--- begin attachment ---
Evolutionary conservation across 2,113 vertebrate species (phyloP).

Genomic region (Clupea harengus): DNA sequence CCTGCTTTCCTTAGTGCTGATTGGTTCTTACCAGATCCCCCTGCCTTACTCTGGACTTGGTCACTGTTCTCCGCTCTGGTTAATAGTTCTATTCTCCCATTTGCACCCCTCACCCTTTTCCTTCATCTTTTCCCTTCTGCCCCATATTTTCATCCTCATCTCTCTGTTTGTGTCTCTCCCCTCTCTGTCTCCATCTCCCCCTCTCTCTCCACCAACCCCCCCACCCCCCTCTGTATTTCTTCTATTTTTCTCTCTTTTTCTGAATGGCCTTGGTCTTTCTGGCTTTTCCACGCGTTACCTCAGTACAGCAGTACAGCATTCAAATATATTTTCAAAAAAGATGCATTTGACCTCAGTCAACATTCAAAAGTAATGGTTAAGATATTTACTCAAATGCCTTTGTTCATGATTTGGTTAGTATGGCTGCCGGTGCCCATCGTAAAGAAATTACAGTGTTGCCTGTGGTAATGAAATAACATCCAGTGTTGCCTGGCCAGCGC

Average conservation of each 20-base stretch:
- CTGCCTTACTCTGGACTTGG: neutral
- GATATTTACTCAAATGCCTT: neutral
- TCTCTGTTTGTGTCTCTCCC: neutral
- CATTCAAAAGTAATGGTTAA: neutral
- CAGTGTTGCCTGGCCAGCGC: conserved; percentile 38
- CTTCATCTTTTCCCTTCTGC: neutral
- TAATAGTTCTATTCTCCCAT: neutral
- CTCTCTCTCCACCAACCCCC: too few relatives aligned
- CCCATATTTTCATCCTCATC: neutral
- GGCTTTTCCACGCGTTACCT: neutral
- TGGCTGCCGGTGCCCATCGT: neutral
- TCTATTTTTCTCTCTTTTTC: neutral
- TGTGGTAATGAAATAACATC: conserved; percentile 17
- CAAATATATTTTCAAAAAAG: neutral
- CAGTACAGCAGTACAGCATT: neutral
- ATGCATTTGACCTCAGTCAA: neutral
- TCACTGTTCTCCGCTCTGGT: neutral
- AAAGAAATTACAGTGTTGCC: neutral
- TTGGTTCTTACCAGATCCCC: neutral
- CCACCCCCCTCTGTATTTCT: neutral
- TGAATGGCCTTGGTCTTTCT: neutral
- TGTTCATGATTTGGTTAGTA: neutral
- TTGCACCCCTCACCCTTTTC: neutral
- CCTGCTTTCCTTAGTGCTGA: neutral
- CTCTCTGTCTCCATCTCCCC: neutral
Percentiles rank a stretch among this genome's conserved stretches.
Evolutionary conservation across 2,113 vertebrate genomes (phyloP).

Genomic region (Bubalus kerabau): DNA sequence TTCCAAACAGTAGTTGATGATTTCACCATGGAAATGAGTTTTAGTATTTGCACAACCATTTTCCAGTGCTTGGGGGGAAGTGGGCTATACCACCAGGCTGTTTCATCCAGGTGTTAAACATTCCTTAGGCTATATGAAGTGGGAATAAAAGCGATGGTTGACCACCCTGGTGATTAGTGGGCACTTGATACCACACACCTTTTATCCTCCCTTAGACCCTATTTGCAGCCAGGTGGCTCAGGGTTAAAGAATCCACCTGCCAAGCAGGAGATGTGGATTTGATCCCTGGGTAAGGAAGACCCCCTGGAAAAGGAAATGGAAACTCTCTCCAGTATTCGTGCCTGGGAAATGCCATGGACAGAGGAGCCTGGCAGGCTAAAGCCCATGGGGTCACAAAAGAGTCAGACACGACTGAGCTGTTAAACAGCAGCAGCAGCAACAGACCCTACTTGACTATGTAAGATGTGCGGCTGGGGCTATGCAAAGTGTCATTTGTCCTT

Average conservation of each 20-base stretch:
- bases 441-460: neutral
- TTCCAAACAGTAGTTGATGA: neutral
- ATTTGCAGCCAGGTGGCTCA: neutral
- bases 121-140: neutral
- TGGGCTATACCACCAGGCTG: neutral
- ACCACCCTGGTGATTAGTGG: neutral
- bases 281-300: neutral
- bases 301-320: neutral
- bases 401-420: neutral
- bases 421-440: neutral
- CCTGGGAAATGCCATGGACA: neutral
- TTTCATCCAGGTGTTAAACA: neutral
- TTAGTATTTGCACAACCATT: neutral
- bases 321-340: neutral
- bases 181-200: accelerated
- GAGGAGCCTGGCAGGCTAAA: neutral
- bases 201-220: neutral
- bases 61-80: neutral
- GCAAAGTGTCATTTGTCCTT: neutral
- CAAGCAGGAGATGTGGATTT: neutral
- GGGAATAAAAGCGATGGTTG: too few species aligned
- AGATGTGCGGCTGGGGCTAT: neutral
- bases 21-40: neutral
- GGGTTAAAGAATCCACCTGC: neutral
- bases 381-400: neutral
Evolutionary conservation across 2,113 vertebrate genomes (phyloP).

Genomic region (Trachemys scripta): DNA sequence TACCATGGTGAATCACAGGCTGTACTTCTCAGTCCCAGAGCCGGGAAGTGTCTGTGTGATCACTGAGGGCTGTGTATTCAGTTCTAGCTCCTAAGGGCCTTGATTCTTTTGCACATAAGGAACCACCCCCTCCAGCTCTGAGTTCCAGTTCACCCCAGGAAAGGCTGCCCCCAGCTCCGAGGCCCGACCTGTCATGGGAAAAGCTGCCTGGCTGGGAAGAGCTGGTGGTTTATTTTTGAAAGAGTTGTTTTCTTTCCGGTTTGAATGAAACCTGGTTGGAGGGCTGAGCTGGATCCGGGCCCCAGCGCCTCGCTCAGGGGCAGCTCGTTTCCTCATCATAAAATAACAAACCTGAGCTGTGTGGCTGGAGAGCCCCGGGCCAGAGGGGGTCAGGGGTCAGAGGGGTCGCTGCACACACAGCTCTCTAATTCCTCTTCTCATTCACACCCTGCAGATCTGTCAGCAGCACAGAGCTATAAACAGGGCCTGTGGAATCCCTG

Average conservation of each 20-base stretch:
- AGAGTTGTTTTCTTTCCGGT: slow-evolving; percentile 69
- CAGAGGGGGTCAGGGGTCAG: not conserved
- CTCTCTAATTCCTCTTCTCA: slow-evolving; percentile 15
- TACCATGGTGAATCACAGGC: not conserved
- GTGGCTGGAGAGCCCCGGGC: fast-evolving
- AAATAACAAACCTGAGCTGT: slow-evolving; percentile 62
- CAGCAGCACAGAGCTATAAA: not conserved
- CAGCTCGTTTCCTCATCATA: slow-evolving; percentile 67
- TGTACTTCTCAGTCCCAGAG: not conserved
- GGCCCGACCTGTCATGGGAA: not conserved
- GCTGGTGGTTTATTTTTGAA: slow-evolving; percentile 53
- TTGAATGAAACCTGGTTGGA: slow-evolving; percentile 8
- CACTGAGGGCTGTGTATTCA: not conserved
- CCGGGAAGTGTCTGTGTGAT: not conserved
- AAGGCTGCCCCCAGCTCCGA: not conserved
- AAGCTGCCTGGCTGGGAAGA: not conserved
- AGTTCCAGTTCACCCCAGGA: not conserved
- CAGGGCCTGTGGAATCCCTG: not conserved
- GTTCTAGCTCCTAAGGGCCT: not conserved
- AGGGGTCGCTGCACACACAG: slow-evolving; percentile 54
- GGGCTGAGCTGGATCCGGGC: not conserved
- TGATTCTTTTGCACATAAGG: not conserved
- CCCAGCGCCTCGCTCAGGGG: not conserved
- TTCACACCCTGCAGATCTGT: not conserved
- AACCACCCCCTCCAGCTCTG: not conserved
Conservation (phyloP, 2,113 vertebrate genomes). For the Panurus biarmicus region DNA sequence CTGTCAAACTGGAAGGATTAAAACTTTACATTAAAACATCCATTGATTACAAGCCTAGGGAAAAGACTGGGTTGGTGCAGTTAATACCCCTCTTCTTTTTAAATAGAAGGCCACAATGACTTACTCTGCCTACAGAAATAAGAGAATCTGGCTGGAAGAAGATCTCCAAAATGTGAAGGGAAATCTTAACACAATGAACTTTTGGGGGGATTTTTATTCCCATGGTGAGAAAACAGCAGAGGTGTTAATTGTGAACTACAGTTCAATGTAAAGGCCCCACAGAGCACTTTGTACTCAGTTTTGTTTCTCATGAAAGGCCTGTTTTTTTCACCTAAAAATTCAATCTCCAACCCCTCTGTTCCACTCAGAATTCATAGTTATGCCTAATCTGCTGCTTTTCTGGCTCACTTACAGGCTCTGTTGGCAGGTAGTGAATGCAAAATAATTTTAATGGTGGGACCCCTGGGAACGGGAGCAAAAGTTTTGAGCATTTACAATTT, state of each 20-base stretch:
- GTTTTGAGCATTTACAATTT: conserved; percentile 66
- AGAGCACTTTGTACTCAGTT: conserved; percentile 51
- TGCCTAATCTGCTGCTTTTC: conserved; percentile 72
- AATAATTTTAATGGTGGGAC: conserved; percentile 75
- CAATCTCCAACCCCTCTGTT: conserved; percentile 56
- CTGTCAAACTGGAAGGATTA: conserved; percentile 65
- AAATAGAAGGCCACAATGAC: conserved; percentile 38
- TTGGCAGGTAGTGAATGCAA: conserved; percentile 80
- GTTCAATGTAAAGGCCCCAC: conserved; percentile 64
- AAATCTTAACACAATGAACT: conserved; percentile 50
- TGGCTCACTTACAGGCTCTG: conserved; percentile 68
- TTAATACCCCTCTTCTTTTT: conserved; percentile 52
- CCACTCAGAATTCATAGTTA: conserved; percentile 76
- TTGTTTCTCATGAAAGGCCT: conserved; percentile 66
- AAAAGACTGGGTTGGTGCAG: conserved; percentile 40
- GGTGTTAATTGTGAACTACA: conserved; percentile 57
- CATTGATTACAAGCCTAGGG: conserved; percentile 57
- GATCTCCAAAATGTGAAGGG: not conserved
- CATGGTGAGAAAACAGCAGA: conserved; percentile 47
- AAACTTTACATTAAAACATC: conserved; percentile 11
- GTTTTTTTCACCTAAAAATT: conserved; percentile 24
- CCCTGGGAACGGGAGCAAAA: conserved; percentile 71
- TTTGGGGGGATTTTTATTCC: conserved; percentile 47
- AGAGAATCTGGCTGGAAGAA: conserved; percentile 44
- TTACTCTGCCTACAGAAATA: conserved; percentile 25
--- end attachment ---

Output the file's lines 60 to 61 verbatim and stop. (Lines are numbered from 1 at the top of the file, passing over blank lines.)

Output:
Average conservation of each 20-base stretch:
- AGAGTTGTTTTCTTTCCGGT: slow-evolving; percentile 69